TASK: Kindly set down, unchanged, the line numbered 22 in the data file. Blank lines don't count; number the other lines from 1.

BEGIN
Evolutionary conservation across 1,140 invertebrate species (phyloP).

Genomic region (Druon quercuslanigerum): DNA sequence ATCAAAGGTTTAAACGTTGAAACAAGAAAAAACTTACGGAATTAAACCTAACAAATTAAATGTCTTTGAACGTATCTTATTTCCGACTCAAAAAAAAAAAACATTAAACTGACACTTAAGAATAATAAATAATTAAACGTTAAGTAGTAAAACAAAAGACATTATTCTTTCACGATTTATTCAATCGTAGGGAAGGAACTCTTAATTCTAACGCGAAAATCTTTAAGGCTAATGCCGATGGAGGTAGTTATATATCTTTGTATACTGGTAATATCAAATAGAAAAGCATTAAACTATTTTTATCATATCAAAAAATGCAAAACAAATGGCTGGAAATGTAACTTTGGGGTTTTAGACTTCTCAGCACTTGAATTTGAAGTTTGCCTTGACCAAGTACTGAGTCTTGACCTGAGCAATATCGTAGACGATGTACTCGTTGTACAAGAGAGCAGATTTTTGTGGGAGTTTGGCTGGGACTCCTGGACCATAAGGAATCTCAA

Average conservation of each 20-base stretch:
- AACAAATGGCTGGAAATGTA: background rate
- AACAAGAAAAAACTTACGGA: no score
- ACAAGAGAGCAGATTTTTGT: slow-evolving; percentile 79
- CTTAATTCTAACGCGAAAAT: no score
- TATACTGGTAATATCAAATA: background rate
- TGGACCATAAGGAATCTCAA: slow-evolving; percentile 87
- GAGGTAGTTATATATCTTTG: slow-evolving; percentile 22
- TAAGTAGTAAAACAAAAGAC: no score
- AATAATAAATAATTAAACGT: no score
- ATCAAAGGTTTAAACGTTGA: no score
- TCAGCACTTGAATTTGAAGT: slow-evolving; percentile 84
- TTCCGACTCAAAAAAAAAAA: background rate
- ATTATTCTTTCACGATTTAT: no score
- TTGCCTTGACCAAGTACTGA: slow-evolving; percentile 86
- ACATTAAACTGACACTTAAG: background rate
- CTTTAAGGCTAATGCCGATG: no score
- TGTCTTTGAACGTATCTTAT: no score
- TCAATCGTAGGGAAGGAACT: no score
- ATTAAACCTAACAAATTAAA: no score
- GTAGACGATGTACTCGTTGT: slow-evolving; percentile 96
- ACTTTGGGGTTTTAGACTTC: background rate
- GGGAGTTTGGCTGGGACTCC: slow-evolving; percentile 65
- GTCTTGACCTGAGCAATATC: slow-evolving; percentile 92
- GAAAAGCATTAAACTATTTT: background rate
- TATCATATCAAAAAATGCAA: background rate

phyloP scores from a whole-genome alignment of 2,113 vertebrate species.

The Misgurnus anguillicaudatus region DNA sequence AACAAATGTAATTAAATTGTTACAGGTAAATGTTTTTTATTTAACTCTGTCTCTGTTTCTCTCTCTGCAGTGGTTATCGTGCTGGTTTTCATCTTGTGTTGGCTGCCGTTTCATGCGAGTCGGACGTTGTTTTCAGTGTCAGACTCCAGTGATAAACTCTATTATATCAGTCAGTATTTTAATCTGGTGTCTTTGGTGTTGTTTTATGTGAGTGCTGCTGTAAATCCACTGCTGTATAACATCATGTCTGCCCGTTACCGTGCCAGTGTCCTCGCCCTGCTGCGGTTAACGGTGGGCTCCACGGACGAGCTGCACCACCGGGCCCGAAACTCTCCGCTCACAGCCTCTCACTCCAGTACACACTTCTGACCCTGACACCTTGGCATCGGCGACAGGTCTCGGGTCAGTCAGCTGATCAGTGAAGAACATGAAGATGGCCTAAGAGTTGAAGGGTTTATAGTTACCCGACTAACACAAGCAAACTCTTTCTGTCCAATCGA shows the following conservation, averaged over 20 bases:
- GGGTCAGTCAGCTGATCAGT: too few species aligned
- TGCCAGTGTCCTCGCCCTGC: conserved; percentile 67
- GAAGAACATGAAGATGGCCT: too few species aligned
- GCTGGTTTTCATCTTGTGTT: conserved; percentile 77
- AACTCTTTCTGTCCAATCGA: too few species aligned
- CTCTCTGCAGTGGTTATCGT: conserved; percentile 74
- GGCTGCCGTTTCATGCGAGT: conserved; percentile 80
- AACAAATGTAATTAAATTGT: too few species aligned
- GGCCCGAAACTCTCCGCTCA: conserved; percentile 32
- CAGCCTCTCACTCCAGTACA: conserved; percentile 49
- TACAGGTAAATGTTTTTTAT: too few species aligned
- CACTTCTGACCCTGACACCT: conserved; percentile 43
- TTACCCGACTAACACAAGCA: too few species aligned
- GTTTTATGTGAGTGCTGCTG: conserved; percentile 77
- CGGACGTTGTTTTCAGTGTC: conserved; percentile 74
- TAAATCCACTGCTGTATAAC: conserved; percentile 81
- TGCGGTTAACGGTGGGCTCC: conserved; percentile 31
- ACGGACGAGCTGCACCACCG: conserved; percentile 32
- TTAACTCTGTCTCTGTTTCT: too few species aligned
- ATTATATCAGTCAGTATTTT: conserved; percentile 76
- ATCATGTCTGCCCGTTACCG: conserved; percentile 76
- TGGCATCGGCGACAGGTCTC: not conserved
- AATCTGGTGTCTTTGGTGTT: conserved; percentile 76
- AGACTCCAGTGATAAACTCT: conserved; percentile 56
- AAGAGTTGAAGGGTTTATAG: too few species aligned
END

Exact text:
- ATTAAACCTAACAAATTAAA: no score